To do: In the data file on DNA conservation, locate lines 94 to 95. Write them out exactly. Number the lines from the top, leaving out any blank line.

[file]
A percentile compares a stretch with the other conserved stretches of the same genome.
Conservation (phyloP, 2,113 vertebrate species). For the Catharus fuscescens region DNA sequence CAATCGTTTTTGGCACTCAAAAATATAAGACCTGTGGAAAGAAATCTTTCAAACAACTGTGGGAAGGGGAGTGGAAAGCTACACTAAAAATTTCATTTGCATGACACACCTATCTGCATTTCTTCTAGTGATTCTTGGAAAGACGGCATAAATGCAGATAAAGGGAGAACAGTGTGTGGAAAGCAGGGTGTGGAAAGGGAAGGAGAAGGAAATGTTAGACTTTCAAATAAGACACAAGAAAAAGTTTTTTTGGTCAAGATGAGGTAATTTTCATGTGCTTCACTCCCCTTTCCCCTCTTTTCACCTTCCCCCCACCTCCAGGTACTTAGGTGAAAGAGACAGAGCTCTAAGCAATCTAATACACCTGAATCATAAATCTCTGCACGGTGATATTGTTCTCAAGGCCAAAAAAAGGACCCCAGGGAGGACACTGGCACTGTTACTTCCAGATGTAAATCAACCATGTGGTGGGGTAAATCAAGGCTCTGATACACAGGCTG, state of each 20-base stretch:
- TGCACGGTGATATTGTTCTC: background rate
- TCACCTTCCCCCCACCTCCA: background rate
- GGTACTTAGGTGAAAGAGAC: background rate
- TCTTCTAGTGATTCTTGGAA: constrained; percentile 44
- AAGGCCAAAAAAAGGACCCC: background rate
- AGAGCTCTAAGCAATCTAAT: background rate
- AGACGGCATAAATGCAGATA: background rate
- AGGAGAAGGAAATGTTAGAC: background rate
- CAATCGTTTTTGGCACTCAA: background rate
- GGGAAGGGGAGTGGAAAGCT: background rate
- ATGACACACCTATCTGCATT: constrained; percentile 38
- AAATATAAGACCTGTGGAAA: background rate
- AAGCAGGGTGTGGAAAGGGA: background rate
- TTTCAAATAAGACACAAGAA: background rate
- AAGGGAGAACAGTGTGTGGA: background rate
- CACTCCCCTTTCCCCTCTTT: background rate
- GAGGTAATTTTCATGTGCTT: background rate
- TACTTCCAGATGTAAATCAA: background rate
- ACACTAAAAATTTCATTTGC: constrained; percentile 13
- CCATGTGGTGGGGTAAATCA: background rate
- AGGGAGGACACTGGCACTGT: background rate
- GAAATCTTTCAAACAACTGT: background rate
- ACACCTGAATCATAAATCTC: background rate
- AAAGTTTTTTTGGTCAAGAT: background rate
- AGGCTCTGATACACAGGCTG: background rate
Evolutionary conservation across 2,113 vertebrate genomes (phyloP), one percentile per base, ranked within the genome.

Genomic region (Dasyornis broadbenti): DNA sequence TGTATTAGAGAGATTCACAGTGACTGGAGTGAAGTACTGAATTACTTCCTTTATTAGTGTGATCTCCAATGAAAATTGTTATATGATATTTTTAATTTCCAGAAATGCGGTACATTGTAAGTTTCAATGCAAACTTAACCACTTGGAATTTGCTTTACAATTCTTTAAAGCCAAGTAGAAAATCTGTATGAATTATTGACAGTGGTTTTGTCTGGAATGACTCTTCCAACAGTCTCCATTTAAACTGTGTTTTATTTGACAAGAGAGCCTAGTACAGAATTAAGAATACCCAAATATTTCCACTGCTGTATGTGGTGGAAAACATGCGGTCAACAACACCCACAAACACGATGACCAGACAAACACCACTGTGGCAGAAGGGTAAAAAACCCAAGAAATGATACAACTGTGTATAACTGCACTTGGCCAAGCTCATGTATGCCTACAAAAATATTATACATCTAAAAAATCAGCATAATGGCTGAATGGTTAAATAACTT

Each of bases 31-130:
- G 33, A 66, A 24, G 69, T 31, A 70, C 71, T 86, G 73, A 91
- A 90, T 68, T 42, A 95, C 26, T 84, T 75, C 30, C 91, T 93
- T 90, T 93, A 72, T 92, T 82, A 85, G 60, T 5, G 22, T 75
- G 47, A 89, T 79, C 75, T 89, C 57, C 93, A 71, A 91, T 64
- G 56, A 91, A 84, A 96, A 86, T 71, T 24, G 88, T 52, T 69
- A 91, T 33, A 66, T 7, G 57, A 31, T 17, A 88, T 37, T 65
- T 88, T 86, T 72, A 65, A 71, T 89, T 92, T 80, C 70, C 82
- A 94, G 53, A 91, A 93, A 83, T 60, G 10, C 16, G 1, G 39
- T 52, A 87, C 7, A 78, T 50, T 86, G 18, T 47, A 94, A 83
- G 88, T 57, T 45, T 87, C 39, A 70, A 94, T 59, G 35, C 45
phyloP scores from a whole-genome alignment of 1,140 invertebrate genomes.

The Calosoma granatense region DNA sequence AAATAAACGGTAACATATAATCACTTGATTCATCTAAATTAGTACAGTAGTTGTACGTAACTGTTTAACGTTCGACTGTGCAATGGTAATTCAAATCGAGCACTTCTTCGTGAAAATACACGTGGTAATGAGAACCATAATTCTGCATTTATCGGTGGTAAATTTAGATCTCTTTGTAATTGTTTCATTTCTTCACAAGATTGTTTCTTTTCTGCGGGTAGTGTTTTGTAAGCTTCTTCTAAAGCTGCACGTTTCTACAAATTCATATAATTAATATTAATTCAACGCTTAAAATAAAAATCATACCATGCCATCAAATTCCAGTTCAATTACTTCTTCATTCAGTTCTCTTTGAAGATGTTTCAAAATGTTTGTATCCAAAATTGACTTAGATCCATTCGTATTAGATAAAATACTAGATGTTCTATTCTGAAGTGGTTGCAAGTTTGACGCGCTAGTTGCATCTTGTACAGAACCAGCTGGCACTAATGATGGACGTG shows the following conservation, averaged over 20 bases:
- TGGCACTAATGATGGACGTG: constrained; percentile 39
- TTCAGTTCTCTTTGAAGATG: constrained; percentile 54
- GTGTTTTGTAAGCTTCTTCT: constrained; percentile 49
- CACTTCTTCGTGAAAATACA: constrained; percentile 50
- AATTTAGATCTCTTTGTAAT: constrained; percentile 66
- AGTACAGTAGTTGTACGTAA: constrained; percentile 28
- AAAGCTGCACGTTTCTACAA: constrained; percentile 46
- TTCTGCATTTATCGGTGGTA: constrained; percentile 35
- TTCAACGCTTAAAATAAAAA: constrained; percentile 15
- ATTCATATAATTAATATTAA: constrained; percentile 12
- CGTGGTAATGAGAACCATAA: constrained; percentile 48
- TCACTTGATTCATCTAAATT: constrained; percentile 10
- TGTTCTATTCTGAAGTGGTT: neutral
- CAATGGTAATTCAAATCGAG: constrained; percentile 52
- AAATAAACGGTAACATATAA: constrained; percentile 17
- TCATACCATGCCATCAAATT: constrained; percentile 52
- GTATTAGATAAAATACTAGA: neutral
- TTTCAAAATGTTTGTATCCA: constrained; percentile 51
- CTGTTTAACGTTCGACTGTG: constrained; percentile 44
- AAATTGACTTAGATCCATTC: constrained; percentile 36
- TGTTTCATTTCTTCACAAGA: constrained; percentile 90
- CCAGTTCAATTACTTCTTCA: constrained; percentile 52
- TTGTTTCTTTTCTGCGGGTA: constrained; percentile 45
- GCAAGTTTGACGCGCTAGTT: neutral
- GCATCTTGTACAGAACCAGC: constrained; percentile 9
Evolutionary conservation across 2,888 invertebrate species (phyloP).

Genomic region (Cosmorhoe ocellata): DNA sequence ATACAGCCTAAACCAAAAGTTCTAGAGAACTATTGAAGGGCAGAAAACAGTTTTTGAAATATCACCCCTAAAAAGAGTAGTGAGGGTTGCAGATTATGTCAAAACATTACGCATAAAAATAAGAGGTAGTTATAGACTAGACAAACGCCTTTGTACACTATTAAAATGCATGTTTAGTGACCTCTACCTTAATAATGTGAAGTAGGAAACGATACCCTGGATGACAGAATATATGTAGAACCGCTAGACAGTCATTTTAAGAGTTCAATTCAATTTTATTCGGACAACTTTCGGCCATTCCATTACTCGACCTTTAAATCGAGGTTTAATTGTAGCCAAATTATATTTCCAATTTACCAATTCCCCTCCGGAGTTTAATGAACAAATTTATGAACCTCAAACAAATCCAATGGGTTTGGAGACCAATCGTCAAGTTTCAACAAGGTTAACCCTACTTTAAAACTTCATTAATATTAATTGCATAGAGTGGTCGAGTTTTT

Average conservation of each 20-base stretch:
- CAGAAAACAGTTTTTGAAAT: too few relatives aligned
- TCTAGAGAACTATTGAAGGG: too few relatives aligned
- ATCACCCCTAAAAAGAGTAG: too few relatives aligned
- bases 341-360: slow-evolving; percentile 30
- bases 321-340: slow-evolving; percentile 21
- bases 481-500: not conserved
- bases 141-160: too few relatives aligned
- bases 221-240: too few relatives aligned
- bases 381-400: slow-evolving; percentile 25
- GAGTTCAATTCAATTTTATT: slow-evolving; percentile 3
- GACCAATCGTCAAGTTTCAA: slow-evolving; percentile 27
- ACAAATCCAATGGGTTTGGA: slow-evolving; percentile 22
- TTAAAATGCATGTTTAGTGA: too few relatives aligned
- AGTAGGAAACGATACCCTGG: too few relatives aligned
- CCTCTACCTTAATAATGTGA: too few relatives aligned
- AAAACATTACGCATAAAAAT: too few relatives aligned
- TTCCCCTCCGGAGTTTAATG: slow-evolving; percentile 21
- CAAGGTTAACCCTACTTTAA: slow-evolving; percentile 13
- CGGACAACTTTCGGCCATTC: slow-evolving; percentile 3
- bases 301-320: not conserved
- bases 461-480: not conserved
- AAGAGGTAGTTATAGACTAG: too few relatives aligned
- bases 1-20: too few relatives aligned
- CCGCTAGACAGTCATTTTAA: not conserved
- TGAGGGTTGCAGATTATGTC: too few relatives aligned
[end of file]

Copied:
- CCGCTAGACAGTCATTTTAA: not conserved
- TGAGGGTTGCAGATTATGTC: too few relatives aligned